The grieving father of the woman killed by the “A-Train Ripper” called on the city Tuesday to put more cops in its crime-wracked subways to stop the violence.
“If they had more police on the train, Claudine would be here,” Winston Roberts told The Post, referring to his slain daughter.
Claudine Roberts, 44, was sleeping on an A train Saturday when 21-year-old Rigoberto Lopez allegedly stabbed her seven times with a kitchen knife — part of a random spree that left another man dead and two more wounded.
“My loss is gone already, it can’t come back. But you have to put [more police] there for the future to protect other people,’’ said Winston Roberts, a 73-year-old Brooklyn widower.
Claudine was homeless, as were Lopez’s other victims and the suspect himself, authorities said.
She suffered from mental issues that kept her on the streets, with social-services programs unable to help — especially during COVID-19, her family said.
“She has been in and out of hospitals and treatment facilities over the years,’’ said her sister, Denise Deen, 47, a social worker in Indiana — ticking off local hospitals her sister had been admitted to, including Bellevue in Manhattan, King’s County and Woodhull in Brooklyn and the psych center on Wards Island.
In the 1990s, Claudine “was in a program where the nurse would come [to the house] and give her her medication. A van would pick her up and take her to day programs. She stopped going,” Deen said of her sister.
“She always leave. My dad told me when she was at Bellevue, he asked if there is any program to put her in. They said no because of COVID.”
Claudine’s alleged killer had been in and out of hospitals for mental issues, too, with his family saying a social worker couldn’t meet with him in person for treatment last spring because of the coronavirus.
His alleged weekend slashing spree came amid a rash of crimes plaguing the subways — and Deen echoed her dad’s plea for more cops to patrol the system.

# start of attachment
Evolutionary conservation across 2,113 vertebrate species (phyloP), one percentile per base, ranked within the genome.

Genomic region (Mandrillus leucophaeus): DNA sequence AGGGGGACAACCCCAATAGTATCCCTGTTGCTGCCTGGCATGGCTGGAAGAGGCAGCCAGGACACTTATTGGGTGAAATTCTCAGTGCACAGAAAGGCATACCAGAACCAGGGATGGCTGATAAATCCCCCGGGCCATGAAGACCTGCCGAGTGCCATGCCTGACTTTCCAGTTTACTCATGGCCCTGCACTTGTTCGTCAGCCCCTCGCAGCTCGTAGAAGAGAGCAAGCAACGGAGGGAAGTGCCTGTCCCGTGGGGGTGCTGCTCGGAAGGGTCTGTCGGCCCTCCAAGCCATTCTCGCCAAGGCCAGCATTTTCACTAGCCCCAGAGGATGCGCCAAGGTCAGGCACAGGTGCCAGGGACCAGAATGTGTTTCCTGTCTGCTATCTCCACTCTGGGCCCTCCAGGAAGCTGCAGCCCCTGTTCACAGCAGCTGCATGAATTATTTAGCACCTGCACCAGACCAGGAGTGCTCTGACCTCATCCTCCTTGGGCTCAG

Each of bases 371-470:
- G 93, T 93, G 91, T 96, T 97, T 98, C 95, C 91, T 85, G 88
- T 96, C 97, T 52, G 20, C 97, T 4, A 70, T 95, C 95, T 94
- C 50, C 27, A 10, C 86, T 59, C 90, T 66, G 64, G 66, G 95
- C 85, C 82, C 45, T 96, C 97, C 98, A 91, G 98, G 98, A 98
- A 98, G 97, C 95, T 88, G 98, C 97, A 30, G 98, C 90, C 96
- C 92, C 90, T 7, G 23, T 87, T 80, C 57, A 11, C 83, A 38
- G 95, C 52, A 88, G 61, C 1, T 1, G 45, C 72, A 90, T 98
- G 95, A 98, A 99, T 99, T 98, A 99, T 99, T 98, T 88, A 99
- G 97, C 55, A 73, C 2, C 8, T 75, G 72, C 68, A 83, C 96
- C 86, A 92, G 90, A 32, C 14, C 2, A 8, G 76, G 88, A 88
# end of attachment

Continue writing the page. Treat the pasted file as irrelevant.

The NYPD has said it is adding 500 officers to the transit system — but the MTA has asked for another 1,000 extra cops on top of that.
“I would read about people getting slashed, people being pushed onto the tracks,’’ Deen said.
“It took for me to lose my sister for something to be done,” she said.
“Unfortunately, it was too late for my sister. Hopefully, with more cops, another family will not have to go through this ordeal.’’
Winston Roberts said he is now forced to use money he set aside for his own burial to lay his daughter to rest.
“This was unexpected,’’ the father said. “The money I put away for myself, I will have to use for her.”
He criticized Mayor de Blasio for riding the subway from Gracie Mansion to City Hall on Monday evening to show “folks we’re all together in this.’’
“It’s camouflage. It’s the poor people who ride the trains from Queens, to [The] Bronx, wherever they are going. Those are the people who have the problem,” Roberts said.
“They have to go to work. They have to go home to their families. But somebody guns them down or cuts them up.’’
Instead of the mayor riding the train, “he should see to it that the people who are riding the trains who put you [in office] as mayor — they are safe,’’ Roberts said.
The dad said the family tried to keep Claudine safe — and at home — to no avail.
“Nobody sleeps in there,” he said, pointing to her room, which included a neatly made bed and teddy bears.
Deen described her sister as “always laughing and singing.’’ She said Claudine had a son, now 20, whom she adopted at birth.
“He cried when I told him’’ she died, Deen said. “He loved his mom and wanted to help her.”
Roberts said he hopes that if Lopez is convicted in the case, he stays locked up behind bars.
“I may be not around, but they might let him out early and say he is a nice boy,’’ the father said. “The system is bad.”
Additional reporting by Nolan Hicks